My Name is Leon, written by Screen and Film School Birmingham Patron Kit de Waal, premieres on BBC

22 June, 2022

Everyone at Screen and Film School Birmingham are delighted to share the news that our fantastic patron Kit de Waal’s novel My Name is Leon has been adapted for television and premiered on BBC Two on Friday 10 June.

The novel, which was published in 2016 and was shortlisted for the Costa Book Award, is set in 1980’s Birmingham, amongst the cultural clash of riots and royal weddings. Told through the eyes of nine-year-old Leon, the story follows his separation from his much-loved baby brother Jake when they are taken into care. Between the street violence and the street parties, Leon must find a way to reunite his family.

This plot is characteristic of a brilliant novelist who has roots in the Midlands: Kit was born in Birmingham to an Irish mother, who worked as a childminder and as a fostercarer, and a Caribbean father. She worked for fifteen years in criminal and family law, was a magistrate for several years and sits on adoption panels. She used to advise Social Services on the care of foster children, and has written training manuals on adoption, foster care and judge craft for members of the judiciary.

The one-off, 90-minute adaptation stars child actor Cole Martin in the lead role, and he is surrounded by a supporting cast stacked with British acting talent, including Christopher Eccleston and Birmingham-born Sir Lenny Henry.

Kit’s other works of fiction include The Trick to Time (2018), Becoming Dinah (2019), and Supporting Cast (2020). She also has written for BBC, Radio 4, The Old Vic and The Abbey Theatre in Dublin and co-wrote The Third Day for SKY/HBO/Plan B. Kit’s Production company, Portopia Productions, also became an Industry Partner to Screen and Film School Birmingham back in March of this year.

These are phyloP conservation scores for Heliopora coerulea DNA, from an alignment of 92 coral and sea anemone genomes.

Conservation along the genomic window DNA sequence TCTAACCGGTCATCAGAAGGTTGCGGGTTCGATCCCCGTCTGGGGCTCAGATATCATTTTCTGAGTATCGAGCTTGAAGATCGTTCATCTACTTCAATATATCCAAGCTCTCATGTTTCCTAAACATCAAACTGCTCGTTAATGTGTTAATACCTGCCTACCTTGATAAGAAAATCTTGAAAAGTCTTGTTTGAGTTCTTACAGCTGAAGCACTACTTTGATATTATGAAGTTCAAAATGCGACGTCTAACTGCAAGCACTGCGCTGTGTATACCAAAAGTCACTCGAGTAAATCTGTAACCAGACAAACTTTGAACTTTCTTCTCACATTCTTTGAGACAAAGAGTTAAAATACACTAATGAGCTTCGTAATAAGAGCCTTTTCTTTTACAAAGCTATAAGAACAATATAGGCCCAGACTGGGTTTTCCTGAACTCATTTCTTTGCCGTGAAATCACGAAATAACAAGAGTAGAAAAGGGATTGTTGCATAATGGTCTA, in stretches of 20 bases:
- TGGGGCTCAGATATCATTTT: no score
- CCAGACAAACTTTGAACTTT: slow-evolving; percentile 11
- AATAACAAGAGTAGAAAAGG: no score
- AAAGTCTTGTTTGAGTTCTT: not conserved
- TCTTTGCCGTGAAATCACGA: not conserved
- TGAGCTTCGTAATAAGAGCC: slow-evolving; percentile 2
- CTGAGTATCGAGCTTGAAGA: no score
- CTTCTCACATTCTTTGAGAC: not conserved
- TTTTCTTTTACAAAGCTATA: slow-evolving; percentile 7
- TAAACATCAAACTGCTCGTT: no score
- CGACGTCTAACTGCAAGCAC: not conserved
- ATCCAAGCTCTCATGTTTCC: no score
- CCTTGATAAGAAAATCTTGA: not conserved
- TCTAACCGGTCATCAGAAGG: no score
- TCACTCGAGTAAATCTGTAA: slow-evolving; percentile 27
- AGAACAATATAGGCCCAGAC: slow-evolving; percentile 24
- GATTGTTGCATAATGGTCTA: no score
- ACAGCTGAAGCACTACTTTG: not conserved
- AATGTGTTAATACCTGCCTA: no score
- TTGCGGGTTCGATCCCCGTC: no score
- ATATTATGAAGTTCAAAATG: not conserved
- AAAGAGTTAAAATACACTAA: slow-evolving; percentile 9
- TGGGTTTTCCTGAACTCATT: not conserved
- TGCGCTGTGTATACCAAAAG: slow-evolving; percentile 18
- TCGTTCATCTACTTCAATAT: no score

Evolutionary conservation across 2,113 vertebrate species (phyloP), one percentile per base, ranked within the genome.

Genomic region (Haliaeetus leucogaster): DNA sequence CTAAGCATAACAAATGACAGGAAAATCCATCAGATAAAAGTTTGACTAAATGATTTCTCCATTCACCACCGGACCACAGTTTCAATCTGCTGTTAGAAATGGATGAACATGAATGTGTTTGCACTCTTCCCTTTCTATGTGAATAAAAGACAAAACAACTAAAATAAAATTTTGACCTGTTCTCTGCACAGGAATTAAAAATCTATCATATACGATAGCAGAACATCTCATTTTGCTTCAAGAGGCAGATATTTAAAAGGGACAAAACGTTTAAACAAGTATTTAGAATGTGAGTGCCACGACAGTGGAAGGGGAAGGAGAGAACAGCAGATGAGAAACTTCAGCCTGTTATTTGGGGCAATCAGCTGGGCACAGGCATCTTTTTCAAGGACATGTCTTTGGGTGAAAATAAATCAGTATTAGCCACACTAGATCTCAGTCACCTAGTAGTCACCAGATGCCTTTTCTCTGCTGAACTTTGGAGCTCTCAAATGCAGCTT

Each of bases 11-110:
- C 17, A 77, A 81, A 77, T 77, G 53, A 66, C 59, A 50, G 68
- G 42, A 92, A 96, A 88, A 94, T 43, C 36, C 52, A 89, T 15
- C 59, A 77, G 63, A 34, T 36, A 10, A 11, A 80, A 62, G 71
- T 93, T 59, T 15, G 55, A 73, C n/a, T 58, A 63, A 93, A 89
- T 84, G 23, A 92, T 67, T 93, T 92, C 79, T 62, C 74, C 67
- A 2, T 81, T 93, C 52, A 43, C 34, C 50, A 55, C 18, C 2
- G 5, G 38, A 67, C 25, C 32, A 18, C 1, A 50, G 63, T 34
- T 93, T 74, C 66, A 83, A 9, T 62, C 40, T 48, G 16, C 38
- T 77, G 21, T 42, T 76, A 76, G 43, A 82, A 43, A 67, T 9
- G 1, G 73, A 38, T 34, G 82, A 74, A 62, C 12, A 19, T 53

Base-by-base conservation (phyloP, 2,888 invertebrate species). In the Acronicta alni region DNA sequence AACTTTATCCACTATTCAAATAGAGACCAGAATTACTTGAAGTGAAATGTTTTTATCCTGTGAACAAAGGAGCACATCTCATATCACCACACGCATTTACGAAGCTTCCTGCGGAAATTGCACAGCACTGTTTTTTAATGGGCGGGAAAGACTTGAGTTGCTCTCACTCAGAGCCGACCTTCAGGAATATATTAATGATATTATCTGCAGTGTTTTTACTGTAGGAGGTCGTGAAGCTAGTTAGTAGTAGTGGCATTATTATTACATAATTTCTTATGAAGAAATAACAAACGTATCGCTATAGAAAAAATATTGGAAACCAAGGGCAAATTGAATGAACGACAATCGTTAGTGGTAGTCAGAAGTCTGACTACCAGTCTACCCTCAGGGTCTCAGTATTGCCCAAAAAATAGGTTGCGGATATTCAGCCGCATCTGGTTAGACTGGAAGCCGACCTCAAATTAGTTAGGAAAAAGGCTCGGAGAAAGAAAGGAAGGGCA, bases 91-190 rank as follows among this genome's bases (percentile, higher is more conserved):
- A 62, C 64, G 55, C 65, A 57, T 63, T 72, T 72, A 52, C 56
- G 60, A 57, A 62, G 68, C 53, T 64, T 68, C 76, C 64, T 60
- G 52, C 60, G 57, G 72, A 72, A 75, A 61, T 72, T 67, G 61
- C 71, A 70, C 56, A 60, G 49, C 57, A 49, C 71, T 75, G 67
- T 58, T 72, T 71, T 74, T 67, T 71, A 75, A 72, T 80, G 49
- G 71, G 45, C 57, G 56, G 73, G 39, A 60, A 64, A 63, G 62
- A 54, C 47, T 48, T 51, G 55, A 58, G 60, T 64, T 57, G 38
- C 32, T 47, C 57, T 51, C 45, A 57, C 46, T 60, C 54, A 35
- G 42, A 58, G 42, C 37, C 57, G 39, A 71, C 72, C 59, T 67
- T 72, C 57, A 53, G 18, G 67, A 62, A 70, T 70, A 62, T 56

Kit founded Portopia with her brother Dean O’Loughlin, basing themselves just outside of Birmingham during lockdown in the summer of 2020. Their mission statement is to actively seek out existing and emerging talent, particularly from under-represented communities, to access, generate and develop ideas they feel will make compelling viewing across film, TV and digital platforms. A notion that chimes with all of us here at the Film School.

Our Head of Industry and Careers at Screen and Film School Manchester, Natalie Edwards, had this to say about the recent success of My Name is Leon:

“I think it’s extremely exciting to see Kit’s incredible novel on the big screen. The masterclasses we will host with Kit on the subjects of screenwriting and storytelling at Screen Film School Birmingham will be magnificent. The students are very fortunate to be able to have a patron with this background, and I am so happy to have someone as talented as Kit championing our school.”

There’s nothing we enjoy more than sharing good news about our patrons and industry partners here at Screen and Film School. We aim to deliver the very best names in the film and media industry to our students, and we will continue to strive to do so when the academic year begins in September.



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